Before discussing the issue, the reader should note this article is an opinion piece and it is always good advice to read around any subject and weigh up medical and scientific opinion. Furthermore, opinion pieces do not reflect the view of Digital Journal, but of the author. The author is a practicing pharmaceutical microbiologist.
This article is about face masks and the issues around them during the coronavirus pandemic. In putting this together there is an acknowledgment that the debate around masks and the coronavirus pandemic are emotive subjects. There is an accompanying video to this article:
First off, don’t think of a face mask as the first line of defense. There are other considerations:
Ideally, avoid visiting or working in an area where there may be a risk – follow advice about staying in expect for shopping for groceries, visiting pharmacies or if you are a key worker
Practice social distancing (by keeping 2 meters (or 6 feet away from another person).
Practice regular handwashing (hot water and soap) or hand sanitization where washing facilities are not available.
Regularly disinfect work areas and regularly touched items (such as keyboards, telephones, printers, computer monitors and so on).
The most effective and least hazardous disinfectants to human health are alcoholic based disinfectants (61 to 71 percent concentration).
In situations where social distancing cannot be practiced, the wearing of face masks can be considered, but only under special circumstances. It is important to remember face masks are in short supply for healthcare workers, so using a face mask unnecessarily means one less mask for a healthcare worker.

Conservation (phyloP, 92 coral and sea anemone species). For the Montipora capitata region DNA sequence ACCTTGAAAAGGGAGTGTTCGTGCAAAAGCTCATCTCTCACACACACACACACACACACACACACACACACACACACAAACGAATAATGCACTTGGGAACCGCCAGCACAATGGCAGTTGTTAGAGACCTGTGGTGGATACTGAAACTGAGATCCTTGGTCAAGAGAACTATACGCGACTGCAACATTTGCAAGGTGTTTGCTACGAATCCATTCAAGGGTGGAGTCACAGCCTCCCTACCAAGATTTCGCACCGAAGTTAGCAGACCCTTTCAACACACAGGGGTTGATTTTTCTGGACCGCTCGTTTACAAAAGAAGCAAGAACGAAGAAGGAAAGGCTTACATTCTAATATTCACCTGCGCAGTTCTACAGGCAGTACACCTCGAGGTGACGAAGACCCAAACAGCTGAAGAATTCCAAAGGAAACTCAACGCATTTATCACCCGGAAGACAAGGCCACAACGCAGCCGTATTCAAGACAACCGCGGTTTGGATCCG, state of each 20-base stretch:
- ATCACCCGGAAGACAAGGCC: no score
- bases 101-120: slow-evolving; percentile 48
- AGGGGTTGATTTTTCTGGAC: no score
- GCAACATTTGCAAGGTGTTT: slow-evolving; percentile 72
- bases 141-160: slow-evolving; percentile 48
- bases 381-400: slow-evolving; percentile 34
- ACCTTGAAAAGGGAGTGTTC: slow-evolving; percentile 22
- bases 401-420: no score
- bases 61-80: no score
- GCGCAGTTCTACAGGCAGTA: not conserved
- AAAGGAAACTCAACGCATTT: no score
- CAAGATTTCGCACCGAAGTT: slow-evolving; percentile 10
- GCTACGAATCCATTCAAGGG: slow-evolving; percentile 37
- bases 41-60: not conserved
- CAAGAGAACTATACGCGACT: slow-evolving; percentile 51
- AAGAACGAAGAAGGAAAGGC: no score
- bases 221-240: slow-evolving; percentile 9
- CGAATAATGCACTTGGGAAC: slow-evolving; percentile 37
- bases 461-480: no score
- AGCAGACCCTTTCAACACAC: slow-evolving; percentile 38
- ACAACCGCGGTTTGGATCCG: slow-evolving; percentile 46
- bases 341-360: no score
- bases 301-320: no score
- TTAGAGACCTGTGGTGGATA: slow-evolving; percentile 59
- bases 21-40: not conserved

Surgical face masks are designed to ensure that the person wearing the fac mask does not infect another person (such as with a surgeon undertaking surgery). This means, face masks do not fully protect the wearer from contracting the coronavirus, although they may minimize the intake of viruses. This is fundamental to face mask design: masks filter bacteria and viruses produced by the wearer, and they are designed for easy air flow in the other direction, so that the wearer stays cool and comfortable.
Moreover, there are other routes of infection, especially with the eyes.
There may be circumstances where a face mask is needed, such as two key workers who need to work less than 2 meters apart.
Here it’s useful to note:
Face masks must be of the right size for the user. Having to readjust a face mask is poor practice and is one indication that the face mask is unsuitable.
Once a face mask has been fitted, a test to see if the face mask fits is to breathe in (and check that the fabric of the mask moves in towards the mouth) and to breathe out (to check that the mask blows slightly outward).
Furthermore, there are clear risks with handling face masks. Coronavirus RNA has been shown to be recoverable from the material used to manufacture surgical masks for several days and a mask that been worn must be regarded as hazardous (or infectious) waste.
The act of putting on or removing a mask carries a risk, including viral transmission to the hands and the way the mask is handled, particularly any potential contamination from the inside of the mask.
Face mask efficiency decreases over time. It is recommended that face masks are only worn for the work session or for a maximum of six hours. The six hours is one continuous time period rather than cumulative (that is the masks should not be removed and then put back on again).
Face masks should either be removed wearing new gloves, or hands should be immediately washed with hot soap and water (avoid touching any door handles and ideally use automatic soap and water dispenser sinks). It is also important that face masks must immediately be disposed of in an infectious waste container.
Further, never re-use a face mask. There’s no way of effectively disinfecting a face mask without damaging the integrity of the mask material.
My final opinion is that unless you are key worker who needs to work in close proximity with someone else or a healthcare professional who needs to wear a mask to minimize infection to a patient, if you don’t have coronavirus then every time you put on a face mask you’re not only increasing the risk to others, it also means that’s one less mask for a healthcare professional.